The passive-aggressive side of a digital transformation

As with most significant changes, digital transformation can elicit both passive and aggressive reactions. In the correct context and with the right audience, both perspectives can be valid and useful. How can IT leaders embrace these representations to enact true transformation within an organization?

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Like with anything that is inevitable in life, it is easy to get into a passive-aggressive behavior pattern. Like aging, sickness, your children’s life choices and election results, digital transformations can stir up all kinds of emotions. Generally speaking, passive-aggressive behavior is difficult to tolerate. But in the case of inevitable circumstances that we must live with, we do experience both patterns. If a change is indeed inevitable, we accept the new norm with a “if we can’t fight them, join them” attitude and then we gradually find a way to embrace the new norm as our own.

The Digital era is practically upon us. Admittedly, I am not looking forward to a fully digital future where practically all transactions involve digital products and services bought, paid for and delivered between digital buyers and sellers. You may not be particularly fond of this picture either. But we must embrace this change, because it is inevitable.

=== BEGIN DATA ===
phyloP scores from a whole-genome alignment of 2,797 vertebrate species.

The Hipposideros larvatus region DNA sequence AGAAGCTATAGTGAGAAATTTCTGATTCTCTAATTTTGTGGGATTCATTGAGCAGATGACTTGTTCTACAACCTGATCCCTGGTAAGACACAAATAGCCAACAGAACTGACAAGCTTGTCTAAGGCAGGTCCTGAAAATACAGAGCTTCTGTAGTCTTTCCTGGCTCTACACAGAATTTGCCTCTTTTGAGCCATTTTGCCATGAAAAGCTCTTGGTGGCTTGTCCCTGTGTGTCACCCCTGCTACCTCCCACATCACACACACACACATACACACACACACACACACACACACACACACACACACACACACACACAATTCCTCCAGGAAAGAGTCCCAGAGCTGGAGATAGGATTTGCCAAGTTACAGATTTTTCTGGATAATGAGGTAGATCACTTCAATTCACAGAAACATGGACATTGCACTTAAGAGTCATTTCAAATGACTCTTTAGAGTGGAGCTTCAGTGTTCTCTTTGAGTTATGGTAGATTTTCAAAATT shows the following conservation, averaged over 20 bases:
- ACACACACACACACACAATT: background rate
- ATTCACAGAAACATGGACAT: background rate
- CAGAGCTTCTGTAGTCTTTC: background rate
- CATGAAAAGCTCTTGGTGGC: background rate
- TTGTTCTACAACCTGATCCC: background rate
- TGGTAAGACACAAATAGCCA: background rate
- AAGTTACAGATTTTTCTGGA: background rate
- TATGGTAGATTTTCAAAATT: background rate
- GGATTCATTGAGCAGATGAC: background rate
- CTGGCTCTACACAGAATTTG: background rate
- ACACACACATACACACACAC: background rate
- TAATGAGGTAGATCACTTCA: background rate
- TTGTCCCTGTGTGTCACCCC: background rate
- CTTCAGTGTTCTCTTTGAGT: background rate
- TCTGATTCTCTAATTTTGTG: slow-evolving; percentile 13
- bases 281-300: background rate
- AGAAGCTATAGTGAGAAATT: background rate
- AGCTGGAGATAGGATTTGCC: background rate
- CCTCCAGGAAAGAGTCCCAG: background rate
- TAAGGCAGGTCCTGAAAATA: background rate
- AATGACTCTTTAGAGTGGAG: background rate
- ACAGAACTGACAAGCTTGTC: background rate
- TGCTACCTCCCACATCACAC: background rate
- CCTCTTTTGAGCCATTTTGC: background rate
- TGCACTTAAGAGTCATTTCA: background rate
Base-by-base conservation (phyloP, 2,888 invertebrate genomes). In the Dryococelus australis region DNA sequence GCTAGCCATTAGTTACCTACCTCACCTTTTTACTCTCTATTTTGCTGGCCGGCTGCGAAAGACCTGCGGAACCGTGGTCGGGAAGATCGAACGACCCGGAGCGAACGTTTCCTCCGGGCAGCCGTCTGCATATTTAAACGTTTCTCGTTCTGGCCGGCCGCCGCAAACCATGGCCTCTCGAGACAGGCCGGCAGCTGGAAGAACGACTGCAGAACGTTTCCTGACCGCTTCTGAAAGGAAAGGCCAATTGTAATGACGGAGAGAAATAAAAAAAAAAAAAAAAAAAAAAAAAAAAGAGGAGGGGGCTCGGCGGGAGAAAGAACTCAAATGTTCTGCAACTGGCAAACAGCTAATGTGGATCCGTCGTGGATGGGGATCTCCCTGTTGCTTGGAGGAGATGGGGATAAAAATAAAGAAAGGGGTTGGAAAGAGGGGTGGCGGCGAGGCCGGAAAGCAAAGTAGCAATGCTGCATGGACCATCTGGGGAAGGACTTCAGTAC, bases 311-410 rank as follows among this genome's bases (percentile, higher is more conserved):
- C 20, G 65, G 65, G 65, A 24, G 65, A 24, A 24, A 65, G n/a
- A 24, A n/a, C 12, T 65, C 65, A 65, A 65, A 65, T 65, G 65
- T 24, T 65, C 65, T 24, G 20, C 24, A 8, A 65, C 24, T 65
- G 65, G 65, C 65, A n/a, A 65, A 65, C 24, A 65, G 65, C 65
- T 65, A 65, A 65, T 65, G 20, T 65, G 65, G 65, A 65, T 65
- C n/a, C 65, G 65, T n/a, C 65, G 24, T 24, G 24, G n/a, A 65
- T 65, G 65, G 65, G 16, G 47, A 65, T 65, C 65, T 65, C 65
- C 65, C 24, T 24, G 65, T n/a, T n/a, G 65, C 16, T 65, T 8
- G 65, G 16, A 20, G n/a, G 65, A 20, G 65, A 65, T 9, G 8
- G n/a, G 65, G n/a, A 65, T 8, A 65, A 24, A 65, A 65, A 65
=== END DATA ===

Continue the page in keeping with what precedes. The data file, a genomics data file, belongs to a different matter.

Different approaches to DX  

The reason I believe digital transformations illicit passive-aggressive reactions is because there are two distinct messages that I am hearing from articles, blog posts, conference presentations, and other sources:

  1. The sky is falling: This idea is typically accompanied by a reference to a “KODAK Moment”. that refers to KODAK’s failure to embrace digital photography and their resulting demise from this shortcoming.
  2. Digital transformation is not a revolution, but an evolution: Organizations that pragmatically execute their digital programs are keeping up with or even pulling ahead of competition.

As a fairly pragmatic person, given a choice, I would support the second viewpoint. After all, any internal transformation is a journey. No changes happen overnight. This was evident in a recent Abraic-sponsored market study by an independent authority to learn what CIOs opinions were on digital transformations. I was pleasantly surprised to learn that an overwhelming majority of interviewed CIOs thought, like me, that a digital transformation is more of an evolution rather than a revolution.